Leader Fall – Inadequate Protection
Utah, Wasatch Range, Little Cottonwood Canyon
On Monday, June 11, my wife and I (male, age 31) went out for a casual day of climbing in Little Cottonwood Canyon. We headed up for a lap on Stifler’s Mom (multi-pitch 5.11a), which we have climbed several times. Finding the route empty, we cruised on up, linking pitches and having a good time. My wife and I noted that the route seemed a bit dirtier than usual, probably from spring runoff.
I climbed through the sixth-pitch crux overhang feeling good. I clipped the bolt over the roof and worked my way up the thin but relatively easy corner above, admittedly not paying very close attention to the climbing in front of me. I noticed that a pin that used to be about halfway up the corner was no longer there. In its place, I plugged a red C3 Camalot, gave it a tug, and visually verified good contact on all the lobes. After climbing a little higher, with the C3 just below my feet, I fell.
I still don’t know exactly why I slipped. I tried to run backwards down the slab but tripped over something—maybe the roof or the rope. I flew over the roof and landed on the slab below, about 10 feet below my wife at the belay ledge, facing downward, on my right shoulder. My head whiplashed against the rock and I slid another few feet before the rope caught me. In total the fall was roughly 30 to 35 feet. The C3 had popped, and the bolt that caught me was about eight feet below that placement.
I knew immediately that I’d been badly hurt. I could not command my diaphragm to move for nearly 10 seconds. Suddenly I was able to take shallow breaths, and I screamed up to my wife that I was alive but needed help. She tried to lower me to a ledge about 20 feet lower, but stopped when I realized that I could not control my body at all and I had probably injured my spine. At that point she tied me off and focused on keeping me still while coordinating a way to get me off the wall.
Bryce and Tyler, climbing below us, witnessed the event; they quickly climbed to our position. Tyler called emergency services. Andy also saw the fall from a route just up-canyon and rappelled to the base of pitch five and then ascended a fixed line to reach me. The next hour or so was a bit of a blur for me. Bryce later recounted what happened:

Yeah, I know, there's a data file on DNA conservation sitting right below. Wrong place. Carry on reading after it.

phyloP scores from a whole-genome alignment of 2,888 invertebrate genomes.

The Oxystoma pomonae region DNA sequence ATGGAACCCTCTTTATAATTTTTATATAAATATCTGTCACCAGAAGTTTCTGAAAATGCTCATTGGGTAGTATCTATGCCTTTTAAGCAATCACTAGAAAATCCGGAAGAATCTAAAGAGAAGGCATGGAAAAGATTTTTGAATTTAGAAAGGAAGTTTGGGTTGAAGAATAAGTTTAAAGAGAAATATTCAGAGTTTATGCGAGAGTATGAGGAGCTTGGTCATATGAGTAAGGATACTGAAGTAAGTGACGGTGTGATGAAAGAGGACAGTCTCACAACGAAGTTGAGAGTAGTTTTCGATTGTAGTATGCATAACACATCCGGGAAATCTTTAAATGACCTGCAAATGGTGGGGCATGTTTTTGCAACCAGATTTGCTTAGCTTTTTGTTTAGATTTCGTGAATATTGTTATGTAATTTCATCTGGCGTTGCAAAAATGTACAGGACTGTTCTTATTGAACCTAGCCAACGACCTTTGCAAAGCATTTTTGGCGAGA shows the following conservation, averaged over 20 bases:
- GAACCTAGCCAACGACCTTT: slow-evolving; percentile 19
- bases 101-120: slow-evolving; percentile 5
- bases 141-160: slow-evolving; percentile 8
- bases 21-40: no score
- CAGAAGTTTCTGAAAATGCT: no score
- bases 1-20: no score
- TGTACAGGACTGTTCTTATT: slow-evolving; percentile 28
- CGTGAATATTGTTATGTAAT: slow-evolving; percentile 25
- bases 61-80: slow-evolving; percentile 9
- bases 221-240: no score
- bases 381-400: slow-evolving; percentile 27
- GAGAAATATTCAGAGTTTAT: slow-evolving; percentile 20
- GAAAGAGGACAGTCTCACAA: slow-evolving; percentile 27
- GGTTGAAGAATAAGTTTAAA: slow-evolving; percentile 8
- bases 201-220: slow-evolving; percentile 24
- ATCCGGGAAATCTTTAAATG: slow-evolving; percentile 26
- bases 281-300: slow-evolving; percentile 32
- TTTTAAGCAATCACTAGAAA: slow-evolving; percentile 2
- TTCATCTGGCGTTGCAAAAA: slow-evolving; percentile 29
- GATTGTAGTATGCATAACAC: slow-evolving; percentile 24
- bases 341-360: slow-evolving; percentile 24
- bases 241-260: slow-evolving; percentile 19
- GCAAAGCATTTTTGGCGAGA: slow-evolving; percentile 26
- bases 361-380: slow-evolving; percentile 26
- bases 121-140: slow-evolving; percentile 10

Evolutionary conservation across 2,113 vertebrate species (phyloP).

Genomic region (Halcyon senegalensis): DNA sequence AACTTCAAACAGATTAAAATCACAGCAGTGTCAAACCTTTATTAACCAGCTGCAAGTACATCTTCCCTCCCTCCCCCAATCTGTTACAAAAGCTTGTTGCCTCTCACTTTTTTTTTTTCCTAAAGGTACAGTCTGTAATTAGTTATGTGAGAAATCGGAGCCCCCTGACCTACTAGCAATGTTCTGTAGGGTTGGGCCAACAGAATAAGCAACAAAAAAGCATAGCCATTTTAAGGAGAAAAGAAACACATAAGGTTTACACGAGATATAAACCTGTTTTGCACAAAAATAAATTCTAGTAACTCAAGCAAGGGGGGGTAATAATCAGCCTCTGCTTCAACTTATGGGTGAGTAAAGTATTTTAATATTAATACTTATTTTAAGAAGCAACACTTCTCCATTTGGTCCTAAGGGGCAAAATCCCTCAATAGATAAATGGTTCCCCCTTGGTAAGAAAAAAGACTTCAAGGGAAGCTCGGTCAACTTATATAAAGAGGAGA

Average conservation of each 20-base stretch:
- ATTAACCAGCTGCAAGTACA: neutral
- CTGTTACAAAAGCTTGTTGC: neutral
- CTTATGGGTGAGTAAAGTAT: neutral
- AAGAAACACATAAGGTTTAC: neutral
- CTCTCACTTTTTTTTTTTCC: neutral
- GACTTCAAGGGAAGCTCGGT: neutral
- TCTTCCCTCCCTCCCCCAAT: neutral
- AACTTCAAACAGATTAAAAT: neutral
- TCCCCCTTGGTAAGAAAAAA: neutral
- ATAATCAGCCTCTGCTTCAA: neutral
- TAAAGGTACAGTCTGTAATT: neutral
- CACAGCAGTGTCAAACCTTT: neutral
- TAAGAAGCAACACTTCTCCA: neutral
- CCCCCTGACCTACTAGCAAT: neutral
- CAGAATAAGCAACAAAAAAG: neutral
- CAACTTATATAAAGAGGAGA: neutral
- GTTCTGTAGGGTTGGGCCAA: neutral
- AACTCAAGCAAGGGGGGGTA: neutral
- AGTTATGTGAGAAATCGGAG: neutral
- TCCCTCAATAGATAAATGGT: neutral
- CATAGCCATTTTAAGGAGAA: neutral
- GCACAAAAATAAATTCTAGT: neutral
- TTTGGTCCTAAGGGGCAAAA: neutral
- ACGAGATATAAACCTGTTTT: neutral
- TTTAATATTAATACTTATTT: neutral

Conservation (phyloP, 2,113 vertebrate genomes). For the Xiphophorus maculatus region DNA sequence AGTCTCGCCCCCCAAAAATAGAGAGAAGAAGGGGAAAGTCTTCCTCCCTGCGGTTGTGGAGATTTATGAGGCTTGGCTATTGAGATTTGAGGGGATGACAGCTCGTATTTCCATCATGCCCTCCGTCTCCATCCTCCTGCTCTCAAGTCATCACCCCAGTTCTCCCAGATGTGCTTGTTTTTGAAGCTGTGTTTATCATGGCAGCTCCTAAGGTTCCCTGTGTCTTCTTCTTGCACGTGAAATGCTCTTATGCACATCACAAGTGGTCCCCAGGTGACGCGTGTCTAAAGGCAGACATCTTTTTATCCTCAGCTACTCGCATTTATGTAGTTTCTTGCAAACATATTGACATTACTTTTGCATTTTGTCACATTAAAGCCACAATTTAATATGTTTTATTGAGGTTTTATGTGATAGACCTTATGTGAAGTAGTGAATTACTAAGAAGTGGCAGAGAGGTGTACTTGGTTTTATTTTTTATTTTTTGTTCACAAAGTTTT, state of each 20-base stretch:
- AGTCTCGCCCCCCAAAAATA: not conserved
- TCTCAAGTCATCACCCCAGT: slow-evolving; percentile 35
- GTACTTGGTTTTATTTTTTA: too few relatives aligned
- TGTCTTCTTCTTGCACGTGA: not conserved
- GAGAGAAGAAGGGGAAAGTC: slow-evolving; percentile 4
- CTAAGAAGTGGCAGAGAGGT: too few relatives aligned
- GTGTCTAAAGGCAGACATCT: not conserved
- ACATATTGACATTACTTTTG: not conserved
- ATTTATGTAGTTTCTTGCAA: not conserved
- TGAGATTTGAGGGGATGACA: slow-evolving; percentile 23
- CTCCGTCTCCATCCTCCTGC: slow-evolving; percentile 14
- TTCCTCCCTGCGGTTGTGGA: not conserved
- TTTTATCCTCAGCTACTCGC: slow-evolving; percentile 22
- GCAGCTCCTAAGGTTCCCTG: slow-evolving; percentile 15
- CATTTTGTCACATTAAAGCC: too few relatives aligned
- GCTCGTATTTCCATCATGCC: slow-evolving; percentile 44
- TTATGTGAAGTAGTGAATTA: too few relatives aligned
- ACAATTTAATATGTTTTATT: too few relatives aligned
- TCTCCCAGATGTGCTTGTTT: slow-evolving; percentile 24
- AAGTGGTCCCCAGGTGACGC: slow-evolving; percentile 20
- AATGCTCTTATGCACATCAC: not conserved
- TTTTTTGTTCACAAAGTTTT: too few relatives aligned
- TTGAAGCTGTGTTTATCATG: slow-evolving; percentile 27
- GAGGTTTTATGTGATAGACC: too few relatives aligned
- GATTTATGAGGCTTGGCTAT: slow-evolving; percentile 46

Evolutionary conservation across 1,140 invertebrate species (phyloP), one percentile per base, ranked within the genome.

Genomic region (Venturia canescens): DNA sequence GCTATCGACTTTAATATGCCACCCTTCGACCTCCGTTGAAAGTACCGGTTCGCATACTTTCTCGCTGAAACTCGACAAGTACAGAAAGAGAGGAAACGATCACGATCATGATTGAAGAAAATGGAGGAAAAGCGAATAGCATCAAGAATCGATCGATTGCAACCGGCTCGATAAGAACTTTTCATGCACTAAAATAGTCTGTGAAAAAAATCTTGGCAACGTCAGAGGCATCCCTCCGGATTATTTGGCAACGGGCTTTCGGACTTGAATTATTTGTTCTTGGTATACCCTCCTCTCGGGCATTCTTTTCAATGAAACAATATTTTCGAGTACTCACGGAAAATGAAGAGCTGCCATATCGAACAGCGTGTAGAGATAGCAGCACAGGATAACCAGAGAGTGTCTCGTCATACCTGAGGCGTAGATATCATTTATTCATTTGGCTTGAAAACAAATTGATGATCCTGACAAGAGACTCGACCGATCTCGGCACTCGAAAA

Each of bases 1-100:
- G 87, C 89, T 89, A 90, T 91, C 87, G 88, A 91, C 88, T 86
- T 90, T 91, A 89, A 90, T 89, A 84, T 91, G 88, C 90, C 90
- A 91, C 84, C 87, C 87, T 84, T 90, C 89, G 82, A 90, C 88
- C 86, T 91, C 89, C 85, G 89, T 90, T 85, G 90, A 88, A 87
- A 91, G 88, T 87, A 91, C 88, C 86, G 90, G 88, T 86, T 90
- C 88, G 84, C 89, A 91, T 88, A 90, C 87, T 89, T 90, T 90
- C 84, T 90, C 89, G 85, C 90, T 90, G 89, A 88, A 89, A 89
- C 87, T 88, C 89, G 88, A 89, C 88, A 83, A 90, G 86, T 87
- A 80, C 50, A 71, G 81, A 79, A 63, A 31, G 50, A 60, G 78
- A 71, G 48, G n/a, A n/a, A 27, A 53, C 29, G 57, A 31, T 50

“While the position [the climber] was in was incredibly painful, Tyler and I initially made the difficult decision not to move him, given the possible neck or spinal injury he had sustained…. [However], he and his wife both eventually decided that his position was unendurable, given the projected rescue ETA, and requested that we attempt some sort of stabilization….
“I attached several slings with a prusik to the climber’s line and adjusted them to support his legs once horizontal. Using a double-length sling, we were able to secure a makeshift chest harness around the climber and attach it to my line….. Once in position, we instructed his wife to begin slowly lowering her husband to align his hips and shoulders, resting him horizontally across our knees. We slowly brought his lower half down and rolled him facing upright, Andy supporting his neck while I worked to keep his back straight. While we did this, a helicopter appeared, hovered close, then retreated. Tyler soon confirmed over the phone that a long-line hoist attempt would be made, and we were to keep the patient stable while a rescue crewman secured him in a body sling.
“About 15 minutes passed before the helicopter came into position over us and began lowering the crewman. We worked as carefully as possible to get the sling around the patient while minimizing the amount of neck and spine movement. Eventually, we were able to secure the patient in the sling and, after cutting him loose of our tethers, the crewman signaled the heli to move up and away from the wall. From fall to extraction, Tyler and I estimate about an hour and thirty minutes passed.”
At the hospital they determined that I had a slightly displaced C2 fracture and a non-displaced C3 fracture with no direct damage to the spinal cord. I did not need surgery, but I would be wearing a neck brace for up to three months. I had central cord syndrome, probably from hyperextension of the spinal cord during impact, and this led to poor control and weakness in my arms and hands, especially on my left side, but it was expected that I would make a recovery. Considering the location of the fractures, I am lucky not to be paralyzed or dead.
Ultimately, the accident was caused by three factors coming together:
(1) I fell in a dangerous spot. With a large roof below me, the chances of becoming inverted in a fall were high. Additionally, the low-angle slab below the roof was a hazard that I underestimated.
(2) The rock quality in the corner was poor and I failed to protect it adequately. Knowing that the piece I placed was unreliable, I should have doubled up on gear.
(3) Having just climbed through a difficult crux, I let my guard down on easier terrain, even though it was arguably a more dangerous spot and should have demanded more focus.
My helmet has a huge dent on the front right side where I impacted. If I had not been wearing it, I might be a vegetable right now. I also am now keenly aware of the fact that we were lucky to be climbing roadside in the Wasatch rather than in the backcountry. This was basically the best possible scenario for rescue five pitches up a route, and it still took about two hours. (Source: Mike Marmar.)